– Italian for “Fire” –
Violin “Fuoco” (Fire) made out of olive wood and green resin – One of the 4 violins “I Quattro Elementi” (The Four Elements)
Modeled after the design by the famous Antonio Stradivari (1644-1737, Cremono, Italy).
This is the violin named “Fuoco” (Italian for “Fire”), which is one of the 4 ornamental Stradivarius violins called “I Quattri Elementi” (Italian for “The Four Elements”), crafted by Dutch designer artist Dennis van Hoof. The 4 elements are:
- “Aria” (Air)
- “Acqua” (Water)
- “Fuoco” (Fire)
- “Terra” (Earth)
- Ornamental Stradivarius crafted by Dutch designer artist Dennis van Hoof.
- Authenticity can be verified by checking the signature and date on the inside (visible through the key holes).
- Top and bottom panels, ribs, neck and scroll carved out of kiln-dried Turkish olive wood (6 layers of protective clear varnish; no stain), with sparkling spring green resin accents.
- Tuning pegs, tail piece, end button, and chin rest made of Indonesian ebony wood (polished; not stained), with pear wood trims and brass hardware.
- Traditional fingerboard, nut, and tail gut saddle carved from Indonesian ebony wood (natural black; not stained).
- Bridge of Bosnian maple with ebony wood insert for the E-string (by Teller, Germany).
- Concert-grade, medium gauge steel strings with ball ends and perlon core (by Fiddlershop, USA).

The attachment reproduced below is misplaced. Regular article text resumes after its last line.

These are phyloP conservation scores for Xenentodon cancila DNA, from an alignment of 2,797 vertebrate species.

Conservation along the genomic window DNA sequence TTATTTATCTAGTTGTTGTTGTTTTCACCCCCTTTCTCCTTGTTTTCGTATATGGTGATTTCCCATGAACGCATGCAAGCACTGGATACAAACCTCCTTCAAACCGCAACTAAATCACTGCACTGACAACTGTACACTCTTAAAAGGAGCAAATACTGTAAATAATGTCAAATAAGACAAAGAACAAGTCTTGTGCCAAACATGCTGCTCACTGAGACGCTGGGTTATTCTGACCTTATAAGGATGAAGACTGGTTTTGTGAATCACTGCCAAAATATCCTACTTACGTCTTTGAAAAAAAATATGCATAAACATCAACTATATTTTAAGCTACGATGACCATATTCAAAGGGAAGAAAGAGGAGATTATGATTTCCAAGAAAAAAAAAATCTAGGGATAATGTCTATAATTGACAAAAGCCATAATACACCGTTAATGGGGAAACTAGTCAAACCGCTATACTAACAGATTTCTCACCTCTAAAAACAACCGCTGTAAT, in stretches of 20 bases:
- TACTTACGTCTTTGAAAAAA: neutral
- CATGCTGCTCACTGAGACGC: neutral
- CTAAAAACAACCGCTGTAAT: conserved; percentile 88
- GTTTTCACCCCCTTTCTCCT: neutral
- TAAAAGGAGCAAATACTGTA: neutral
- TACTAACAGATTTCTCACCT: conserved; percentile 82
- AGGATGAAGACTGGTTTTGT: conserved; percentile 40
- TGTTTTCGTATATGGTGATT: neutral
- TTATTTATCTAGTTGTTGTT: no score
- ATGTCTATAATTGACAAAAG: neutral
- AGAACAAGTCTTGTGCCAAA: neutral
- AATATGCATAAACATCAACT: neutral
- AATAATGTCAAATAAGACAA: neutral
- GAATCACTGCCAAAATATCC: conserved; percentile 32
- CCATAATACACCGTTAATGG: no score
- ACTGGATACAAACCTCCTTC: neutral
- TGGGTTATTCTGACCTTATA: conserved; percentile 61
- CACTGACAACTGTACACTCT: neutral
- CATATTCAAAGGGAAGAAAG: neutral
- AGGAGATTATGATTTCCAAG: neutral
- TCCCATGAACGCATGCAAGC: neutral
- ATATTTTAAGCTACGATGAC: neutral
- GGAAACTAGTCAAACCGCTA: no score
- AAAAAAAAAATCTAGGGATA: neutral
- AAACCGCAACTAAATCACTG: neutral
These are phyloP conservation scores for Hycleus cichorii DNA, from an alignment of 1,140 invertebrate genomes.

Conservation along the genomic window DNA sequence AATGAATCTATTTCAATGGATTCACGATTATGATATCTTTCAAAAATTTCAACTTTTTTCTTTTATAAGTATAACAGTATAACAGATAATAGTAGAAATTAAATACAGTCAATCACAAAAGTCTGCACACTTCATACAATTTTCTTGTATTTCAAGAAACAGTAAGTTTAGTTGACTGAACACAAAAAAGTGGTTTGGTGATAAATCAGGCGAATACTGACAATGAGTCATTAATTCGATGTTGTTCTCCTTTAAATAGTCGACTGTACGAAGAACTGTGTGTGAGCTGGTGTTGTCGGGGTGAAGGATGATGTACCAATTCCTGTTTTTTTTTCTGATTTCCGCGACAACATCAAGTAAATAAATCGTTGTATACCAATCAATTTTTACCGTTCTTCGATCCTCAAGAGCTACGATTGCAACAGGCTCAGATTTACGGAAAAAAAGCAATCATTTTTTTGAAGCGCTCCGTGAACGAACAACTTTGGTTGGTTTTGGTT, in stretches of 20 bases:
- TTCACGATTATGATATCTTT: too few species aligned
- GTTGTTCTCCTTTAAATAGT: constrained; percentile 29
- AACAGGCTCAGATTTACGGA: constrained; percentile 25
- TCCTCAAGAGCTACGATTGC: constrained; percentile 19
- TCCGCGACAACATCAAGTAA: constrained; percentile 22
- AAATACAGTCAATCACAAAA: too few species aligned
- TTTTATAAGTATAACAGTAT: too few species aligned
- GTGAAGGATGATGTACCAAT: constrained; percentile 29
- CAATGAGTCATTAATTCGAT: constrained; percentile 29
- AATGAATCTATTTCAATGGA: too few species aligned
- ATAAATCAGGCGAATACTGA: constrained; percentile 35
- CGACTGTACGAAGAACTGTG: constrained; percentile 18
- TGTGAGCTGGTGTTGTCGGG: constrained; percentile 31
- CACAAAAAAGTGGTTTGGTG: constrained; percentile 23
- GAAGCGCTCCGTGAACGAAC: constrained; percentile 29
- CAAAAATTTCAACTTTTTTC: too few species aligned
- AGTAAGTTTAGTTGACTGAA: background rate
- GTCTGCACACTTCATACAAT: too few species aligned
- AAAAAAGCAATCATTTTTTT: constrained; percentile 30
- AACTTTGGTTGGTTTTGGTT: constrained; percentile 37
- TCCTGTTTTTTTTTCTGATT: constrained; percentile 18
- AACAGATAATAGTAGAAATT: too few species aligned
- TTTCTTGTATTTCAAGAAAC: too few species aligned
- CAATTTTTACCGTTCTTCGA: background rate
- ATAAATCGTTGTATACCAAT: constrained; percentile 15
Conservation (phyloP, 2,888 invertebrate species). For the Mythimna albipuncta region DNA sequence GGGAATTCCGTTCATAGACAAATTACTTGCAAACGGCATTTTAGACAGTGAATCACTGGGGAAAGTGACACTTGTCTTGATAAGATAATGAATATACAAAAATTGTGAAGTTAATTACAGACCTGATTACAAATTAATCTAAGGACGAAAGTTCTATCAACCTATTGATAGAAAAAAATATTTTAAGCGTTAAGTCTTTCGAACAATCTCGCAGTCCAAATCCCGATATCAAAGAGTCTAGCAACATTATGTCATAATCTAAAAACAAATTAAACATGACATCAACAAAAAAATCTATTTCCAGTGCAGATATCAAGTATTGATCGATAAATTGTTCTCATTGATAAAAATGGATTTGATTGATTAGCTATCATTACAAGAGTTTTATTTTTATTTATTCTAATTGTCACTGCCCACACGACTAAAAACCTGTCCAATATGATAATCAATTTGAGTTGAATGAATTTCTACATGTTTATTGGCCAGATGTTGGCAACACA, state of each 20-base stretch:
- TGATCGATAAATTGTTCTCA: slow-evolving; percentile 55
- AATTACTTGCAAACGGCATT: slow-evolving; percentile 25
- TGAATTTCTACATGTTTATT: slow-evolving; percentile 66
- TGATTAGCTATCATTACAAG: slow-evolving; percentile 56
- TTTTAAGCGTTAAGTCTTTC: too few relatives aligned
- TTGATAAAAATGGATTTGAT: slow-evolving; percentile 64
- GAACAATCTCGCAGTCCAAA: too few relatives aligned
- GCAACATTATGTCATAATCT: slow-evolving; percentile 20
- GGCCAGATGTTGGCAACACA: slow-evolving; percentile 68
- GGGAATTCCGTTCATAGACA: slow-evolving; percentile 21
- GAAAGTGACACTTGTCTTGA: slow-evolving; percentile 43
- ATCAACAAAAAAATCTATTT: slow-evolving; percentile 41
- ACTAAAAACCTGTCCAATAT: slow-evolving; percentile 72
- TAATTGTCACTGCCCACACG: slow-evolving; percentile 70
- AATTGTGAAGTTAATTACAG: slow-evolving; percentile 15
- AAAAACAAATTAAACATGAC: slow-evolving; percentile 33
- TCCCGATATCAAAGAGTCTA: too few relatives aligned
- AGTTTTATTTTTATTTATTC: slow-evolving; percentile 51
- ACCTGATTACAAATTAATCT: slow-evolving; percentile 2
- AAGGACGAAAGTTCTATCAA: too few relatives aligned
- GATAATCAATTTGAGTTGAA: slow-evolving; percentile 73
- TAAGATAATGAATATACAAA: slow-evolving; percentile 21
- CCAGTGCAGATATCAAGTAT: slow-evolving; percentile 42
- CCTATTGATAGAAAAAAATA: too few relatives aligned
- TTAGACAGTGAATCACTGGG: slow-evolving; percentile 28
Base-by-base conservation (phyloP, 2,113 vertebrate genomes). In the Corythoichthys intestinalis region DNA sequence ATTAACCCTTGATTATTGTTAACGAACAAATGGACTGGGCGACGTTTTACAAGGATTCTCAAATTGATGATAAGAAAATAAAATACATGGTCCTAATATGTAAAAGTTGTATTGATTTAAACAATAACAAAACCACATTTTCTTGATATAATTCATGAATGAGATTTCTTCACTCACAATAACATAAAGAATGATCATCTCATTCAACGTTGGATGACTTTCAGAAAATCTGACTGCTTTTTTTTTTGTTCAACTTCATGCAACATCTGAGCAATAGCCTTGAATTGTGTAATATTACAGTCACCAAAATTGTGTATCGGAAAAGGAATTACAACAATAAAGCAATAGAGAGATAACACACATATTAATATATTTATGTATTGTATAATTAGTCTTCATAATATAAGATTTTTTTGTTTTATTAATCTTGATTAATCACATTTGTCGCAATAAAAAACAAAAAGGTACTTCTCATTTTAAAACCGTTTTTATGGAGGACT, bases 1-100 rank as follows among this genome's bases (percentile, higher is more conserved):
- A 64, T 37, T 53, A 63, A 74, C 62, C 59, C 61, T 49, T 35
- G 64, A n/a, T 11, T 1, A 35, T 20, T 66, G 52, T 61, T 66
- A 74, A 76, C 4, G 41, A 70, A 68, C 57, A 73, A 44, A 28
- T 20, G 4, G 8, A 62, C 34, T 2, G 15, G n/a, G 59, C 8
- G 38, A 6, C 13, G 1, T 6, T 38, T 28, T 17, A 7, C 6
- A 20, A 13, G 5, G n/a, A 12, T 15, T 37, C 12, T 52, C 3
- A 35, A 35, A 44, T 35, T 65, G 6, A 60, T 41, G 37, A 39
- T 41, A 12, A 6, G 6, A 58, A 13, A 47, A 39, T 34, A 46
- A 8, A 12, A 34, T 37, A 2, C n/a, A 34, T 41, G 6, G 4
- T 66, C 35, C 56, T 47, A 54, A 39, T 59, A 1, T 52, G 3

- Brass finetuner (by Wittner, Germany) for the E-string.
(click on the photos to enlarge)
Although this is primarily a decorative ornamental piece of art, rather than a concert-grade instrument, it yearns to be heard. And with a janka hardness scale of 2,700 lbf (which is twice that of dried oak), the dense structure and heavy weight of Turkish olive wood generates a surprisingly rich and extraordinarily deep sound that is unparalleled.
Semi-transparent orange and gold sparkling resin elements enhance the unique imperfections, which testify the harsh conditions and portray countless seasons that the Turkish olive wood had to endure. The stark blackness of the fingerboard, tailgut saddle, tuning pegs, end pin, tail piece and chin rest made out of naturally charcoal-colored ebony wood suggest they have been consumed by fire, thereby enhancing the violin’s lush, mellow hues in contrast.
Vibrant gold and bronze ripples and swirls, like honey and caramel that refuse to blend, typify the soothing colors and capricious grain motifs of natural, unstained olive wood. The seemingly random and irregular grain pattern emphasizes the gentle curves of the violin’s characteristic f-holes, and harmoniously decorates the smooth bends of the ribs, and sharp angles of the corner blocks.
The classical shape of the neck and scroll, carved with both traditional and modern woodworking techniques and tools out of an unconventional selection of materials, unites established, historical craftsmanship with contemporary art and novel technologies.
IMPORTANT NOTE: if this instrument will be used for making music, then some parts of the violin (such as the fingerboard) may need to be shaped and customized to your personal preferences. Once done playing, it is best to untighten the strings to release the tension on the resin. This violin was not made using traditional luthier techniques and materials; it cannot be easily disassembled for repairs.
Send an e-mail to firstname.lastname@example.org or use the online inquiry form below for questions or to request more information.